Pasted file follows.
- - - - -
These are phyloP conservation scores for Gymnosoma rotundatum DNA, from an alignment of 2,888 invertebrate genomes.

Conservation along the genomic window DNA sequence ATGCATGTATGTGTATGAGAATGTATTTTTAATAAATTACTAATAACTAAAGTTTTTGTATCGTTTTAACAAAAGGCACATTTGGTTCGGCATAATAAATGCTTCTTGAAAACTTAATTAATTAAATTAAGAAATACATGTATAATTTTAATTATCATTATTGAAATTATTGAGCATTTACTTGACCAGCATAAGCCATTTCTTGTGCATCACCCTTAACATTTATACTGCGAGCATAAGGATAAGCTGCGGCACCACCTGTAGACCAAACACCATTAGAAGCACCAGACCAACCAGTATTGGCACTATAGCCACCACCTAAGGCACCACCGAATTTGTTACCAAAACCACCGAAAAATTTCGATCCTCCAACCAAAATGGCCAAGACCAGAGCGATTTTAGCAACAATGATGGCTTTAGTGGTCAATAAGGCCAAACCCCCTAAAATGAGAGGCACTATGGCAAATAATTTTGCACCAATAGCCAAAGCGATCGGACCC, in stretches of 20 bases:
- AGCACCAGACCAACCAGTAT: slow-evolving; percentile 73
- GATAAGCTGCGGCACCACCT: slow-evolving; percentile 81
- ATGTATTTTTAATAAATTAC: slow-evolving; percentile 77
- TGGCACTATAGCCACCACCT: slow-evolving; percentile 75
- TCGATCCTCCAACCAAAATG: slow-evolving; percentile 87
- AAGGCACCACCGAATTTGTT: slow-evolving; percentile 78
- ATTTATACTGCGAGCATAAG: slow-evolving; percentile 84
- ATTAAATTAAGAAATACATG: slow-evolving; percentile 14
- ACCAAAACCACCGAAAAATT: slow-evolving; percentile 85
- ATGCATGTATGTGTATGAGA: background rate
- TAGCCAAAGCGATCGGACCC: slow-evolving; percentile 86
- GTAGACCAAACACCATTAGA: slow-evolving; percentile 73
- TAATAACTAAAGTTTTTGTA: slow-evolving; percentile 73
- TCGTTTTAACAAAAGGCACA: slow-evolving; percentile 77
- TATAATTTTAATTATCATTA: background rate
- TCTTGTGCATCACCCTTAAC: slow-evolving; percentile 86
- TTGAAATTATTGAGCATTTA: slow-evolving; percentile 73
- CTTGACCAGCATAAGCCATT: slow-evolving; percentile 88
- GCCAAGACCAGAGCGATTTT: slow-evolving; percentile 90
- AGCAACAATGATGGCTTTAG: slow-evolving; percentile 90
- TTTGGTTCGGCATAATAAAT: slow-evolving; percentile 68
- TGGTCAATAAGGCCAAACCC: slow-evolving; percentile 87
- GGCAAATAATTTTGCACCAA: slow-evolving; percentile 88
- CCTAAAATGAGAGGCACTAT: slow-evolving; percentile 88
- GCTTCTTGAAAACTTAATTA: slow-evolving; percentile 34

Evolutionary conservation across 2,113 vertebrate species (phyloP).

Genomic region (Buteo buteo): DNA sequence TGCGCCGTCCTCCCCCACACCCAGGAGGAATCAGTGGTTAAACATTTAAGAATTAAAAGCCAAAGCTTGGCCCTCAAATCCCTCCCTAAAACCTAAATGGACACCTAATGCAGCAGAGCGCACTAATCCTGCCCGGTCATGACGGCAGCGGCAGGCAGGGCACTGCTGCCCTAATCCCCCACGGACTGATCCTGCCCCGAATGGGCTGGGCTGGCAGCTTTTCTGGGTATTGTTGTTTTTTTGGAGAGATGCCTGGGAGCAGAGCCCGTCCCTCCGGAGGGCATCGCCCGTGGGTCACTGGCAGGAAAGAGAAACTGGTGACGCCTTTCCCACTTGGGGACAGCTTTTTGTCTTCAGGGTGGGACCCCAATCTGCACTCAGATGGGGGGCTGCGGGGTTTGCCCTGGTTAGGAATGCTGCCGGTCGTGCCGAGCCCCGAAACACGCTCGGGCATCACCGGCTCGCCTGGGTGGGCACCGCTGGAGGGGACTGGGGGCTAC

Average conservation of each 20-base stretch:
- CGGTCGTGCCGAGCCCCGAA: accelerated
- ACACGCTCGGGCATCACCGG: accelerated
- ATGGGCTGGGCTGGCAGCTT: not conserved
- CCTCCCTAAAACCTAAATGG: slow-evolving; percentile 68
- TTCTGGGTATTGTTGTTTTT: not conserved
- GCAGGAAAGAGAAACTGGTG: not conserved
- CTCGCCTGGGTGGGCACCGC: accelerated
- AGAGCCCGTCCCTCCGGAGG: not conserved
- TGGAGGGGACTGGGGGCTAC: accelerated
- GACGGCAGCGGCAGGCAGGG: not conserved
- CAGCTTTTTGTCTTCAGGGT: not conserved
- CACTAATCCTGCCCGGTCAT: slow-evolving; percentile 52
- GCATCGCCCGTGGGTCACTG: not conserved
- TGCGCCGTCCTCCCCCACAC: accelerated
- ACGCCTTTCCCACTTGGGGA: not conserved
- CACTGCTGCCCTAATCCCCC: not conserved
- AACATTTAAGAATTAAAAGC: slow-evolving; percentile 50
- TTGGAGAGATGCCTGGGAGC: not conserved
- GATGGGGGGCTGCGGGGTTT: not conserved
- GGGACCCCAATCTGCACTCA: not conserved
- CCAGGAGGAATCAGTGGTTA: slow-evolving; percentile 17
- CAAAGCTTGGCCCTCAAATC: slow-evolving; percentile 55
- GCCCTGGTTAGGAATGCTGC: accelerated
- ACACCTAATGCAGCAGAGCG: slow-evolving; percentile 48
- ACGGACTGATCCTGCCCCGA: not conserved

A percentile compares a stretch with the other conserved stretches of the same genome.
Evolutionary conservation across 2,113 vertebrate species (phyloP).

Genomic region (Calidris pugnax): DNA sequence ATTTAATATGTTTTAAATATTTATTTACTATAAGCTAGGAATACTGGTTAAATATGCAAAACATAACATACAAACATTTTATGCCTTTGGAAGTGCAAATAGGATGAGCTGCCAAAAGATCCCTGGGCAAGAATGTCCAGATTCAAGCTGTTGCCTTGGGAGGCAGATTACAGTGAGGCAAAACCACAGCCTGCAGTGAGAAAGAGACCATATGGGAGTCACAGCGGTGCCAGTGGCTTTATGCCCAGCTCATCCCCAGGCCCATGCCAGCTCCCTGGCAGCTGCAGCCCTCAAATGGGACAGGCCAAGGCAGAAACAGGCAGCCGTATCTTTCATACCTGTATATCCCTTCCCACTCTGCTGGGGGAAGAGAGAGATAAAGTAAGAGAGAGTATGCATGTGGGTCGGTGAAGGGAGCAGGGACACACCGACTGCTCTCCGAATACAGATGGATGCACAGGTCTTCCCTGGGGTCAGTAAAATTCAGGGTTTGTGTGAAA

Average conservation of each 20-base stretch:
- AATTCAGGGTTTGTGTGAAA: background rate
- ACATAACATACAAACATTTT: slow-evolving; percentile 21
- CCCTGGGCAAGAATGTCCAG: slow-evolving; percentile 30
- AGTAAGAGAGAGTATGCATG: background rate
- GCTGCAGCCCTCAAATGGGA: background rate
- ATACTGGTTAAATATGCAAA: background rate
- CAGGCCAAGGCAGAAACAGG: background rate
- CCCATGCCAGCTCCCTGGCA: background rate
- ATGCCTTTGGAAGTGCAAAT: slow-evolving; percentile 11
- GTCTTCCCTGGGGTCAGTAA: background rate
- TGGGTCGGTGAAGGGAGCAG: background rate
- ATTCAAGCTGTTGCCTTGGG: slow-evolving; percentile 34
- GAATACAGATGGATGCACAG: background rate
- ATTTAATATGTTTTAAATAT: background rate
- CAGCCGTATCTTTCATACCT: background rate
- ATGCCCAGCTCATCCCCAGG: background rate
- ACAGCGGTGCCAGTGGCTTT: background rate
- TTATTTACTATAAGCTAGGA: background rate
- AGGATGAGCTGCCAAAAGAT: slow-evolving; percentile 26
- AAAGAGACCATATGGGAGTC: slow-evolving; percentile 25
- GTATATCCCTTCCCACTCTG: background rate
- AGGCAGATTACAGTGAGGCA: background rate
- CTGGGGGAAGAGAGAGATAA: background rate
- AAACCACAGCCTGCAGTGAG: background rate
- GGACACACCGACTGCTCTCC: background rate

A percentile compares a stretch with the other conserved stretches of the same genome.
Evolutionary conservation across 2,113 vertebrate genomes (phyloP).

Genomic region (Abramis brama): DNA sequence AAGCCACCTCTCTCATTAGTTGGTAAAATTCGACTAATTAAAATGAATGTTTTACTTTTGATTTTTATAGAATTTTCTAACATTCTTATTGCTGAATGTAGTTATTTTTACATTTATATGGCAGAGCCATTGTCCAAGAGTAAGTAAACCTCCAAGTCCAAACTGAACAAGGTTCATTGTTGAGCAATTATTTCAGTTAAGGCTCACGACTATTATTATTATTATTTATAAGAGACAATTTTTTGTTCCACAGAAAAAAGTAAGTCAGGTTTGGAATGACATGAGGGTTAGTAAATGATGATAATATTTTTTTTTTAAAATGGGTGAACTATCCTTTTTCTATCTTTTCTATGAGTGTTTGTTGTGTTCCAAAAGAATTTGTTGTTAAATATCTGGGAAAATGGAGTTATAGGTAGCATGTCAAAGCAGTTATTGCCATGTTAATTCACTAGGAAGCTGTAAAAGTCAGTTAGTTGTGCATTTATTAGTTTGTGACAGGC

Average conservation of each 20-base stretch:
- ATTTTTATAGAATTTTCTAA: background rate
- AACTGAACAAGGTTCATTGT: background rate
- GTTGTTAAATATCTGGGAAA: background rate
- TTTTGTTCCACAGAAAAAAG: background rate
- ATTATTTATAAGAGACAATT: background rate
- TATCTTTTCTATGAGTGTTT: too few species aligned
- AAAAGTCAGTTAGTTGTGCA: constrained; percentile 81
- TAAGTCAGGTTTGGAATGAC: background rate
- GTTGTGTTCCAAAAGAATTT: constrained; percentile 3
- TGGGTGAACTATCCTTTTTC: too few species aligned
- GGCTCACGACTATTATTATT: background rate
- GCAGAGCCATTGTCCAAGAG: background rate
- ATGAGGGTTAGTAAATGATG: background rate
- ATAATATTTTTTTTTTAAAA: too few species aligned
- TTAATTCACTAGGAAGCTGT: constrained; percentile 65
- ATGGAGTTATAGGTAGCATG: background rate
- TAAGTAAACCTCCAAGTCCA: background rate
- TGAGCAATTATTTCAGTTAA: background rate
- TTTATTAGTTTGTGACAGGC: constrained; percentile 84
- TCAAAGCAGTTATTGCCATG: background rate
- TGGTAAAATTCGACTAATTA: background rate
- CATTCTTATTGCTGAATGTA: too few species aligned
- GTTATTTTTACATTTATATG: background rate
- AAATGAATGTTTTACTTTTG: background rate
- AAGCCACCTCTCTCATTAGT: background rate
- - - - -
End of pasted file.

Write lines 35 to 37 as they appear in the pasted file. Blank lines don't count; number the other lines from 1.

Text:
- TTCTGGGTATTGTTGTTTTT: not conserved
- GCAGGAAAGAGAAACTGGTG: not conserved
- CTCGCCTGGGTGGGCACCGC: accelerated